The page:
On May 17, Vishnu Shankar Jain, the counsel appearing on behalf of the petitioners seeking the right to worship in the Gyanvapi mosque in Varanasi, told the Supreme Court that the hearing will have to be postponed since his father and fellow lawyer Hari Shankar Jain was unwell. Though a battery of senior lawyers — from Solicitor General of India Tushar Mehta, to Ranjit Kumar and C.S. Vaidyanathan — had appeared against the mosque, none had the full case file. Only Hari Shankar Jain had it. The hearing had to be postponed.
A day earlier, Vishnu Shankar was seen flanked by members of the team that carried out a survey of the Gyanvapi mosque, as ordered by a Varanasi court, announcing to the media that a shivling was allegedly found in the wuzu khana of the mosque.
The father-son advocate duo of Hari Shankar Jain, 68, and Vishnu Shankar Jain, 36, are now at the center of at least six ongoing cases that involve claims of ancient temple ruins in mosques — from the Teele Wali Masjid in Lucknow to the Bhojshala in Dhar, Taj Mahal in Agra, Qutub Minar in Delhi, the Shahi Idgah in Mathura and the Gyanvapi mosque in Varanasi. The cases filed by the Jains have triggered a string of similar claims across the country and led to a challenge of certain provisions of the Places of Worship (Special Provisions) Act, 1991.
In 2021 alone, the Jains filed seven cases on the Gyanvapi mosque issue, including those on behalf of the river Ganga and deities Nandi and Maa Shringar Gauri.
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With his flowing beard and a prominent black tika on his forehead, father Hari Shankar was a familiar face on television debates on the Ayodhya Ram Janmabhoomi issue until the 2019 Supreme Court verdict in the case. For the senior Jain, it had started with the Ayodhya case in 1993 — it was on his plea that district judge Krishna Mohan Pandey ordered that the gates of the masjid be opened for Hindus to worship there.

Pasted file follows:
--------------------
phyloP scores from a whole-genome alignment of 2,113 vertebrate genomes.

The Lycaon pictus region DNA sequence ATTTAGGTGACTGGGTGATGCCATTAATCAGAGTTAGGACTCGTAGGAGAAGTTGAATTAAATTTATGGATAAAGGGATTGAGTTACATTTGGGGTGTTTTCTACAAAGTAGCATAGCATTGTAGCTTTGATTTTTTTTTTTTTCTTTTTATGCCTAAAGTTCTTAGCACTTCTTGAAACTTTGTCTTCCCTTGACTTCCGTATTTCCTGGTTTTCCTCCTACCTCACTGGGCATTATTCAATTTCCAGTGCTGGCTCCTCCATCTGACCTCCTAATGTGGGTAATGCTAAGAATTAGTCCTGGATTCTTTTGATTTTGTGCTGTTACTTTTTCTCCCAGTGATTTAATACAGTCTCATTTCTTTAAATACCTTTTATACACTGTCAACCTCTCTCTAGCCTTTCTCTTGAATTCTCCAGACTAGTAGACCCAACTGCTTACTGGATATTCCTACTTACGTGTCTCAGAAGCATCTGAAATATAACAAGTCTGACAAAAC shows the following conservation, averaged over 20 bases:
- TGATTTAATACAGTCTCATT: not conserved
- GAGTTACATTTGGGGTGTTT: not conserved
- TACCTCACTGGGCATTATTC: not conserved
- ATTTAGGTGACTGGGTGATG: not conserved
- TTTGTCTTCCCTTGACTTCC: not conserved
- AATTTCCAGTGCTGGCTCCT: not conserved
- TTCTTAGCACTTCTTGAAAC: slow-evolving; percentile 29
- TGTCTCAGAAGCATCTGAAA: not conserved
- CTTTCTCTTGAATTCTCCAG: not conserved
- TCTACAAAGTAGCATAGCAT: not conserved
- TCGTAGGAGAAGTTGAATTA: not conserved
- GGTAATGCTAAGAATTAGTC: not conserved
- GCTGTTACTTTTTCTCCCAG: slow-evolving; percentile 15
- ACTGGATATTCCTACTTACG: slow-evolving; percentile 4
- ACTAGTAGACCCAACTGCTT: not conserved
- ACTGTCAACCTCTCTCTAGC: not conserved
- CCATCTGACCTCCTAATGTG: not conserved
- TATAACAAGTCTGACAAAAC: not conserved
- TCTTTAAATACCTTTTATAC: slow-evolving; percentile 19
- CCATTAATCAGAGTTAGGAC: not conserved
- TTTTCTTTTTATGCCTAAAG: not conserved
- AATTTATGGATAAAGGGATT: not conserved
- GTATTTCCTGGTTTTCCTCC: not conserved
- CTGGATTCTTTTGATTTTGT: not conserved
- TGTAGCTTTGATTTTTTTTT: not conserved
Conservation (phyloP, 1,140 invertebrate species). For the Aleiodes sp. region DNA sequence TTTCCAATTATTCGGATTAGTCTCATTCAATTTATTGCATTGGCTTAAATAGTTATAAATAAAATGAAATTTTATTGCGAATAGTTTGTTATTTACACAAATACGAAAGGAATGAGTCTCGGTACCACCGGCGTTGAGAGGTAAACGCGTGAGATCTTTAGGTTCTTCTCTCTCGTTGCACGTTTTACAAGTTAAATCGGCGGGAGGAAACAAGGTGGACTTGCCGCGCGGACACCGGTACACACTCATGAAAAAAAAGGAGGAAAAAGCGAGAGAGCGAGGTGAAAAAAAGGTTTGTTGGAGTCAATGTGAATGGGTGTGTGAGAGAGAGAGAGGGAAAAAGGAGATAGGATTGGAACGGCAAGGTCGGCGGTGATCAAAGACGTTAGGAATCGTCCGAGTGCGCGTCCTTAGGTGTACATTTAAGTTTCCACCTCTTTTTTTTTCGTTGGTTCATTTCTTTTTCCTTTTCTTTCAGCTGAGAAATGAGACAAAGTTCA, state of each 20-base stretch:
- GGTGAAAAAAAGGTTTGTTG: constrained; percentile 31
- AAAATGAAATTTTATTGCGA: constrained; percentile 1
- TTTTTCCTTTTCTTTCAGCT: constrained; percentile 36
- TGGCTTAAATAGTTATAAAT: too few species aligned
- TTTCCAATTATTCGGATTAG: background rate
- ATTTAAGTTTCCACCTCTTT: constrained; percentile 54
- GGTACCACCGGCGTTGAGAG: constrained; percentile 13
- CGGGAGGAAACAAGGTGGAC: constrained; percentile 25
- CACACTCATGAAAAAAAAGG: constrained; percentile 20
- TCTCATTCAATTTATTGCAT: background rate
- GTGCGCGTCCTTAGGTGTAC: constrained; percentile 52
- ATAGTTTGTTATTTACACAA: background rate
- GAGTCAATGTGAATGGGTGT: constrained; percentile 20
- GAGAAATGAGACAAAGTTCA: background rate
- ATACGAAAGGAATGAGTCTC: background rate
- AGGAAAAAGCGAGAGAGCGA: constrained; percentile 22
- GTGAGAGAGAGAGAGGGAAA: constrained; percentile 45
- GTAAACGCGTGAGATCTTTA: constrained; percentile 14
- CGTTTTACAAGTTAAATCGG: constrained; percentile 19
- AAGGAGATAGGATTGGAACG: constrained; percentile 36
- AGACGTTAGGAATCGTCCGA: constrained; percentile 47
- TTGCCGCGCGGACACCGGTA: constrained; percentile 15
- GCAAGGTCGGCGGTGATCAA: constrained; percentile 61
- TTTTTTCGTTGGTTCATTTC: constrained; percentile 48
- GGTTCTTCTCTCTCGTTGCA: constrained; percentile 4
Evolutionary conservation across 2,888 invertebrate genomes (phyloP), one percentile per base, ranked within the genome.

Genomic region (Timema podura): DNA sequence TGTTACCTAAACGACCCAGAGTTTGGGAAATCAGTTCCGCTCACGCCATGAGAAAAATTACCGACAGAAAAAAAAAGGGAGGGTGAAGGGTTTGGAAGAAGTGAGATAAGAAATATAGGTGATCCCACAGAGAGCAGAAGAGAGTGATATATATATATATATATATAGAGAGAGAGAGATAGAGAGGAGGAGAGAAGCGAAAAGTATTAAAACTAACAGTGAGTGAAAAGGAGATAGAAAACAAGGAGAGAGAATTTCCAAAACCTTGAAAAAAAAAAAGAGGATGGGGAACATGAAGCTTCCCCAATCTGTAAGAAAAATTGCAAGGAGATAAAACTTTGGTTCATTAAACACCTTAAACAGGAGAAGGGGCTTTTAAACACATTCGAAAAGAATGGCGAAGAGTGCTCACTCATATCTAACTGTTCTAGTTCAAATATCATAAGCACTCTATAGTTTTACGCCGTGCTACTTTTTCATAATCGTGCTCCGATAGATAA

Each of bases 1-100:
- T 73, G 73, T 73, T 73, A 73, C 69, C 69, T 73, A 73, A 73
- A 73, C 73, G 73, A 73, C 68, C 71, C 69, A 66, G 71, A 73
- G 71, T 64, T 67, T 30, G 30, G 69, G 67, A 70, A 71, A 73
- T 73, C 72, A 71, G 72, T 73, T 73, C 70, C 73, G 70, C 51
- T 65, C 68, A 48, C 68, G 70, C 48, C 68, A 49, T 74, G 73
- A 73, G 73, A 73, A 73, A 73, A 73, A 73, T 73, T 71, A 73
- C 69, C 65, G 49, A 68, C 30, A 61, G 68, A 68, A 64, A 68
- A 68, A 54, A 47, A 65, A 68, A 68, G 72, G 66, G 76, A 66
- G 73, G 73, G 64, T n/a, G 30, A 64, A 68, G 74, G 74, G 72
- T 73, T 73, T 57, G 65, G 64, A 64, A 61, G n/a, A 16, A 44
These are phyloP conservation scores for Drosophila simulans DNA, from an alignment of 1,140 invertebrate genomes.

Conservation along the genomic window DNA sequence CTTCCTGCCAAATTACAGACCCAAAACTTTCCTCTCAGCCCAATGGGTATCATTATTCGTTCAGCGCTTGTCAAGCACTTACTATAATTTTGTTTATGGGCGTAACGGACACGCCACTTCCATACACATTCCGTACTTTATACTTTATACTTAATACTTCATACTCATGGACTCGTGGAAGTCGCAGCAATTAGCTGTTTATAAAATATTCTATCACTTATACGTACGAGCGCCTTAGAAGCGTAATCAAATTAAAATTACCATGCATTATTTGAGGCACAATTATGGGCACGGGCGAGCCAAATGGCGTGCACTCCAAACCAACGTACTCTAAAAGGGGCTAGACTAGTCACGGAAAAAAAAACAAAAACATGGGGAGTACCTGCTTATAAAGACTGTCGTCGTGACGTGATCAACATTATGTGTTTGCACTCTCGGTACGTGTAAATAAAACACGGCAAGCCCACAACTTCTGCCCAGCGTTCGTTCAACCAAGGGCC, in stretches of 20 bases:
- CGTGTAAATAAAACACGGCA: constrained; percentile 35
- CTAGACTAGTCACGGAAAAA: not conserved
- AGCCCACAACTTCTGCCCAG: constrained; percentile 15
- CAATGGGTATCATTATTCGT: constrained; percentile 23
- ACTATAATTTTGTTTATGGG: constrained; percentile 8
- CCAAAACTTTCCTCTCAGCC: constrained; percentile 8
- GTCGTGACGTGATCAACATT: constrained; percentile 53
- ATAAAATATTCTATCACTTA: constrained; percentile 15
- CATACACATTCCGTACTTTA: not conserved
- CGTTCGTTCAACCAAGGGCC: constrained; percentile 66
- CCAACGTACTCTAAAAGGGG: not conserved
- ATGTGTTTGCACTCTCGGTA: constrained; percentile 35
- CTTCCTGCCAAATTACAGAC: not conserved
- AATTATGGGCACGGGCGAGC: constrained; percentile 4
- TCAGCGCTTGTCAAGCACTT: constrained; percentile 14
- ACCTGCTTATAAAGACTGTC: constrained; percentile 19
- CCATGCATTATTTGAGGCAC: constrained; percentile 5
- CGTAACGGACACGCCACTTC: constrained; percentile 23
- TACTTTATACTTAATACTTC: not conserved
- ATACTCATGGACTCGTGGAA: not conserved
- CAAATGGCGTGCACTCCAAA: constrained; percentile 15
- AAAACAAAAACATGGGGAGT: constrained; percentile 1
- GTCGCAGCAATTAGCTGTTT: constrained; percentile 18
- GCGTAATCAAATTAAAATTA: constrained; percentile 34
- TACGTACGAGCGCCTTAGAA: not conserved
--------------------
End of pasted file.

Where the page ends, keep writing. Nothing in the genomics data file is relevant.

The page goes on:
“Hari Shankar was an independent lawyer then. One day, he went to court and told the judge that the deity had gone hungry for the last eight days… The judge allowed us worship and that irreversibly changed the course of the case,” Champat Rai, Vice President of the Vishva Hindu Parishad and General Secretary of the Shri Ram Janmabhoomi Teerth Kshetra, the temple trust in Ayodhya, told The Sunday Express, adding that following the 1993 win, Hari Shankar became “a part of the team”.
Later, when then Uttar Pradesh CM Mulayam Singh Yadav expressed reservations about appointing Judge Pandey to the Allahabad High Court, Jain filed another petition and backed the judge. Jain won the case and Justice Pandey was eventually appointed to the Gwalior bench of the Madhya Pradesh High Court.
Those in the Bar that this elevation sent a message to the lower judiciary. “The whole process was as political as it could get. To the lower court judges, the case sent a message that these are the petitioners who will back you,” said a judge of the Allahabad High Court who retired in 2019.
Those who have known the senior Hari Shankar talk about his doggedness in going after his opponents.